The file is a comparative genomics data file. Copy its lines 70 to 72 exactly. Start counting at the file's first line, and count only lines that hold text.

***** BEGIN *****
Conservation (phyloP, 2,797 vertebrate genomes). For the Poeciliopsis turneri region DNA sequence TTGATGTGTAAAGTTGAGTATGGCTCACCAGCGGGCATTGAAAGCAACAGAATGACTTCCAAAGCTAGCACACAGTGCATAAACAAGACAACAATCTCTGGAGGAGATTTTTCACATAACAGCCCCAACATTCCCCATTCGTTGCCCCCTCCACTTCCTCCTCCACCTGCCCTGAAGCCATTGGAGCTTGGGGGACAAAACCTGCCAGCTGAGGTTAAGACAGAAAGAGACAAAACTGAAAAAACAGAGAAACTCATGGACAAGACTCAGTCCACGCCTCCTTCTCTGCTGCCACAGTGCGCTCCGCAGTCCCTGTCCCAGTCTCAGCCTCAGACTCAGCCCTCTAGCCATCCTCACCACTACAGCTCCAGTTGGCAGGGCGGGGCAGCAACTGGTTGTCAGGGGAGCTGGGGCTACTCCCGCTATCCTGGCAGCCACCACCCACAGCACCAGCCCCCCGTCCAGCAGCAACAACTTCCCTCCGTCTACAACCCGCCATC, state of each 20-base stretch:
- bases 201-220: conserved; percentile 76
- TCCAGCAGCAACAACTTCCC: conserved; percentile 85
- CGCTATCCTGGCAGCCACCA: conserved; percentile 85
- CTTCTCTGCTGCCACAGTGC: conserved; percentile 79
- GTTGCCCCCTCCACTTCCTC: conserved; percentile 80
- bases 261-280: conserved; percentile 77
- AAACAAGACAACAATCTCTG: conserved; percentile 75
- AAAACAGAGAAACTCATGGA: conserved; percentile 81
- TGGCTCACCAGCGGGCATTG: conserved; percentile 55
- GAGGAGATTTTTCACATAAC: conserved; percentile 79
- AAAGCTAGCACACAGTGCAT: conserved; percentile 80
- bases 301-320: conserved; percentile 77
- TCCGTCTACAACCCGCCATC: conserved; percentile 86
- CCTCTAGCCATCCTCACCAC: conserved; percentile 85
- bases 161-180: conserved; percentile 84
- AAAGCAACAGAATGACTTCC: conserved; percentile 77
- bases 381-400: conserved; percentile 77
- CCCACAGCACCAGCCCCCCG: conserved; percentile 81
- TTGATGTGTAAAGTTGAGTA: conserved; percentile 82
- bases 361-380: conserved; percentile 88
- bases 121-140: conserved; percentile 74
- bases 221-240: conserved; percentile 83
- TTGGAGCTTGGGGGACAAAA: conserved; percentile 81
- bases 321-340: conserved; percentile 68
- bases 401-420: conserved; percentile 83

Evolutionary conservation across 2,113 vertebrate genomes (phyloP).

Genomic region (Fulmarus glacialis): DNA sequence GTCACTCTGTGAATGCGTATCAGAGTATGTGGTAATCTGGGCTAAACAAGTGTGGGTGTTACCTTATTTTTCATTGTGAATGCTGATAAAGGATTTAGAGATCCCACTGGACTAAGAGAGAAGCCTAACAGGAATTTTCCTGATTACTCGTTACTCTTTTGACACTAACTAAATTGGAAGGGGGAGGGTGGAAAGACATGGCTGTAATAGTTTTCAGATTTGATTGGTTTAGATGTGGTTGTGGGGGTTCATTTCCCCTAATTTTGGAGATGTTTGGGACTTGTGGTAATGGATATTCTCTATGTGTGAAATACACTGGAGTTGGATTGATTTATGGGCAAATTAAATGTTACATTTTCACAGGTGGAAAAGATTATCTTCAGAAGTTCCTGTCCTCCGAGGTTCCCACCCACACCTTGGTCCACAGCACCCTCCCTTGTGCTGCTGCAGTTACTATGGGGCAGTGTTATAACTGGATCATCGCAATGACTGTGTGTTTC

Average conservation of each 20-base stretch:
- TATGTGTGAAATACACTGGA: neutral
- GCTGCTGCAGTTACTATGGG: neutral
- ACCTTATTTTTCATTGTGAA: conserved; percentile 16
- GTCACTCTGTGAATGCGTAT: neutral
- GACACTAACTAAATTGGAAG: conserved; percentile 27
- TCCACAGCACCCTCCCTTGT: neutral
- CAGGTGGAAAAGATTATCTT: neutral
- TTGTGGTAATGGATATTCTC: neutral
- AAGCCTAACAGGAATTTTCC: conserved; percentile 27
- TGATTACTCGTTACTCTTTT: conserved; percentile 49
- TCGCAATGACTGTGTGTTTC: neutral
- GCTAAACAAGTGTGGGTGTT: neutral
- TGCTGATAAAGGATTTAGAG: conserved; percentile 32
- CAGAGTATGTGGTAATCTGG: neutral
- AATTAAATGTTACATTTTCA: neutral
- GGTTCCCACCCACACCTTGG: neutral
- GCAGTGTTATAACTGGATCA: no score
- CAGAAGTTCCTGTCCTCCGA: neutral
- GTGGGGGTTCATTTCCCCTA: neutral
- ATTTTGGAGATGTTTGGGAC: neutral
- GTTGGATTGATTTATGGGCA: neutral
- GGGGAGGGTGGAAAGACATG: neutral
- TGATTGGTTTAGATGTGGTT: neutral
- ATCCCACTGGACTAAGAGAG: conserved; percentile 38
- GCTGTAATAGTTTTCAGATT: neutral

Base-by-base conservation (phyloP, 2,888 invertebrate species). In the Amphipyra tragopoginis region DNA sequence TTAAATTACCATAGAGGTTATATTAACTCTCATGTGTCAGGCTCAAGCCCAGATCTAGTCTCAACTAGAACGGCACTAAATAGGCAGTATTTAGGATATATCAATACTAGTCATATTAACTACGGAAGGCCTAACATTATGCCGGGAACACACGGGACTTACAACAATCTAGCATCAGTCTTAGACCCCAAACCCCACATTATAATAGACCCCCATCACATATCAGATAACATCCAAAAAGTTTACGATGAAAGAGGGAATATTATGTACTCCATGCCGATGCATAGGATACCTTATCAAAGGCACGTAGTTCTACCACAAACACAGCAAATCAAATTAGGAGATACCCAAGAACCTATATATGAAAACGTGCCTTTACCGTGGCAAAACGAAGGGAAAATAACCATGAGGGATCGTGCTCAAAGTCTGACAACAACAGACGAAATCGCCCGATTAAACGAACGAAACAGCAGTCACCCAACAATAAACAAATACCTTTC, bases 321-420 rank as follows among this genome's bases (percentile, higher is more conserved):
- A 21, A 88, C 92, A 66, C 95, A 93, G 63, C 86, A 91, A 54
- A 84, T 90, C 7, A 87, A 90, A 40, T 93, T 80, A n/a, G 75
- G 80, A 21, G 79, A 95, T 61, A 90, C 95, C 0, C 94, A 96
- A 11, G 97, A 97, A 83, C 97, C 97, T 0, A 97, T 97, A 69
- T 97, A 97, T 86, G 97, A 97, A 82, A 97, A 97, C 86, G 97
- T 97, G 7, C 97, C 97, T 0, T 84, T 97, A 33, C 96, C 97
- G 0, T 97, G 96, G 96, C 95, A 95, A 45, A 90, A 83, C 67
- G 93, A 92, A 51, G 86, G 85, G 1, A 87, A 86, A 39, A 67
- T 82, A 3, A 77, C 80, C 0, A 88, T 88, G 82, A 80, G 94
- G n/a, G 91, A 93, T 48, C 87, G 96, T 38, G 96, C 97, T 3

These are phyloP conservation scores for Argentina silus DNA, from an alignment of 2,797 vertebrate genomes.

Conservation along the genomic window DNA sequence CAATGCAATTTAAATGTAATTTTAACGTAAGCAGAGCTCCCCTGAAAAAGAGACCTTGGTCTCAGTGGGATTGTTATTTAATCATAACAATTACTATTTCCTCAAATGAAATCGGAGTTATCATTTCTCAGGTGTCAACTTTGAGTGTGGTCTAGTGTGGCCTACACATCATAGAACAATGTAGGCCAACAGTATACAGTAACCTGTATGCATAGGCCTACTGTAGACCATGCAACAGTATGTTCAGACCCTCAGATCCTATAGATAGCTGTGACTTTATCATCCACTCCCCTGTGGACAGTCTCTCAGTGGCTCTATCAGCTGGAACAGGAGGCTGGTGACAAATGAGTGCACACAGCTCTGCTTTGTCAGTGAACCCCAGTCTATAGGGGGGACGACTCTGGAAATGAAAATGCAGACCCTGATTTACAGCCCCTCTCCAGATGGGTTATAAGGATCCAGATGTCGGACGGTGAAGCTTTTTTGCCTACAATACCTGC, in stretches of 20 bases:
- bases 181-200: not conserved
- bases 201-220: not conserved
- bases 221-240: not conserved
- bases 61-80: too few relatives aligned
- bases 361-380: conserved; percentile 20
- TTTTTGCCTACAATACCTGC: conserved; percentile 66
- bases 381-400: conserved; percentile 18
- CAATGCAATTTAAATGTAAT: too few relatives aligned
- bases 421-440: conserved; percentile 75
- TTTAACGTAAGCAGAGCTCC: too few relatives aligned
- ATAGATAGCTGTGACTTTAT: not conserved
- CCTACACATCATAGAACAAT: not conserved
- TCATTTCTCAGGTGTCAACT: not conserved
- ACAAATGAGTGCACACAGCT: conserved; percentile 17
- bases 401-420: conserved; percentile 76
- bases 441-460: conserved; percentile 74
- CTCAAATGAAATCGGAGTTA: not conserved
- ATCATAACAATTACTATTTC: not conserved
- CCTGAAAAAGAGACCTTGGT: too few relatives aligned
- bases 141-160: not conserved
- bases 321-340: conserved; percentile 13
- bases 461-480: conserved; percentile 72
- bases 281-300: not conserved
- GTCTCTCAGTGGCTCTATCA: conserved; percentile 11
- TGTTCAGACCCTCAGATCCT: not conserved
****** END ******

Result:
- bases 221-240: not conserved
- bases 61-80: too few relatives aligned
- bases 361-380: conserved; percentile 20